On Looking and Acting the Part

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A neighbour of mine blamelessly became unemployed at a dangerous age. In some desperation, he took a job as a driver for a firm of undertakers. Though good humoured, and the perfect companion for an evening at the pub, his looks are dark, taciturn, sad. He drove in sunglasses, enhancing the effect, and was habitually solemn whilst driving. His rise through the ranks of undertaking was meteoric. Soon he was a pallbearer and leading a team at funerals. In no time, grieving relatives asked for him specifically. His face, his demeanour, was perfect. To his surprise, a shining and lucrative new career now lies ahead of him, for as long as he wants it.

I thought of my friend when advising someone who wanted a career as an IT consultant. I recounted the hard lessons I'd learned whilst working as a database consultant over several decades, advising banks, large corporates and government departments. Your face must fit. You must look and act the part. If you do, the work is easy because the muddles that large corporates get themselves into with databases are almost always technically simple, but all attempts at resolution become gridlocked by human nature, preconceived notions, embedded interests and persuasive false prophets.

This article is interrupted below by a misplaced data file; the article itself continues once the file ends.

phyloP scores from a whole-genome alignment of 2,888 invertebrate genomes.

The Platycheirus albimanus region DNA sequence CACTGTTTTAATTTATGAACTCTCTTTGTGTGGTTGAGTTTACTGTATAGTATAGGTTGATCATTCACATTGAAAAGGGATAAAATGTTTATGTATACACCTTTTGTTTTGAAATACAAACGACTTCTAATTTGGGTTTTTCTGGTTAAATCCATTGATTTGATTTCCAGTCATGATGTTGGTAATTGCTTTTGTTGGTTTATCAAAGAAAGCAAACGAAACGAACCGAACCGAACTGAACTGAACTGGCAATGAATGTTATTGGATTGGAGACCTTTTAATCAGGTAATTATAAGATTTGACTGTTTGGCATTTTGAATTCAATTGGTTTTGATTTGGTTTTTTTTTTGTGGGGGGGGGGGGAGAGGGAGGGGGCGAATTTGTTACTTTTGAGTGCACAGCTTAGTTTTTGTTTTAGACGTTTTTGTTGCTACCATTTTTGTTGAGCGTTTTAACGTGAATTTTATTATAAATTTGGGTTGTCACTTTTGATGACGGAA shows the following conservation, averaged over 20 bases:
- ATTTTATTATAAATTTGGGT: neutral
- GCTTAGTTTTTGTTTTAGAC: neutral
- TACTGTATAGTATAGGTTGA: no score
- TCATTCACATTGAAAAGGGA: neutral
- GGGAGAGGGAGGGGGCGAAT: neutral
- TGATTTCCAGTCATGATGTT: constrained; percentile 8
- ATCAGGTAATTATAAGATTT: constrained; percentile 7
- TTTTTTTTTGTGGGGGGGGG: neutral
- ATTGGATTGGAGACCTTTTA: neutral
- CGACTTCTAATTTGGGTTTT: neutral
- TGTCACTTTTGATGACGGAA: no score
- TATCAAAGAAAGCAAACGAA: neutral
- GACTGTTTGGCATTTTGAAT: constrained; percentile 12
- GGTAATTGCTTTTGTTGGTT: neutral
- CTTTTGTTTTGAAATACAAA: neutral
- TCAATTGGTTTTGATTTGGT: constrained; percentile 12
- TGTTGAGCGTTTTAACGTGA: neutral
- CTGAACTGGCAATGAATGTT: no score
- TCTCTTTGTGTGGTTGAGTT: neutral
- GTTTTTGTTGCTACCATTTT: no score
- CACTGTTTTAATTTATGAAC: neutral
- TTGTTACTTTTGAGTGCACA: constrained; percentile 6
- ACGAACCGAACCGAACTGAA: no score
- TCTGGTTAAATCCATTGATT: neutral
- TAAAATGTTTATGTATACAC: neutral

The ideal consultant first gets a clear idea of the nature of the logjam by listening, and then facilitates a resolution while humiliating nobody and convincing everyone that it was their own skill that fixed the problem. This requires a straight face. I have seen the careers of rookie consultants die in front of my eyes, as they throw themselves back from their workstation laughing and bellowing, 'who the hell wrote this garbage?' Technical competence is insufficient for the role.

There are certain disadvantages to being self-effacing. I once dealt so successfully with a sticky database problem within a government department that a couple of years later, they asked to have me back. However, I'd been so anonymous the first time around that they'd forgotten my name. The agency, in their usual amoral way, said they didn't know either and offered them someone cheaper who happened to be 'on the books'. I only heard about it later.

Appearance works both ways. Now that I look like Grandpa, the sort of Grandpa that has to be told how to switch on a mobile phone or use a handset for the telly, I encounter a sense of disbelief, in most of the workplaces I visit, that I could possibly know anything about technology. Youngsters often feel obliged to explain simple database concepts to me.

I could no longer do consultancy. Ironically, I know far more about databases now than I did then, but on the other hand, I'd stick out like a sore thumb, looking absurd in a suit and grumpier when confronted with foolishness. Much of IT work is less to do with the technology and more about working easily in a team. Perhaps a career in undertaking beckons, but I'm not sure that, even there, a role can be found for someone who looks like a biblical illustration of a vengeful Jehovah.

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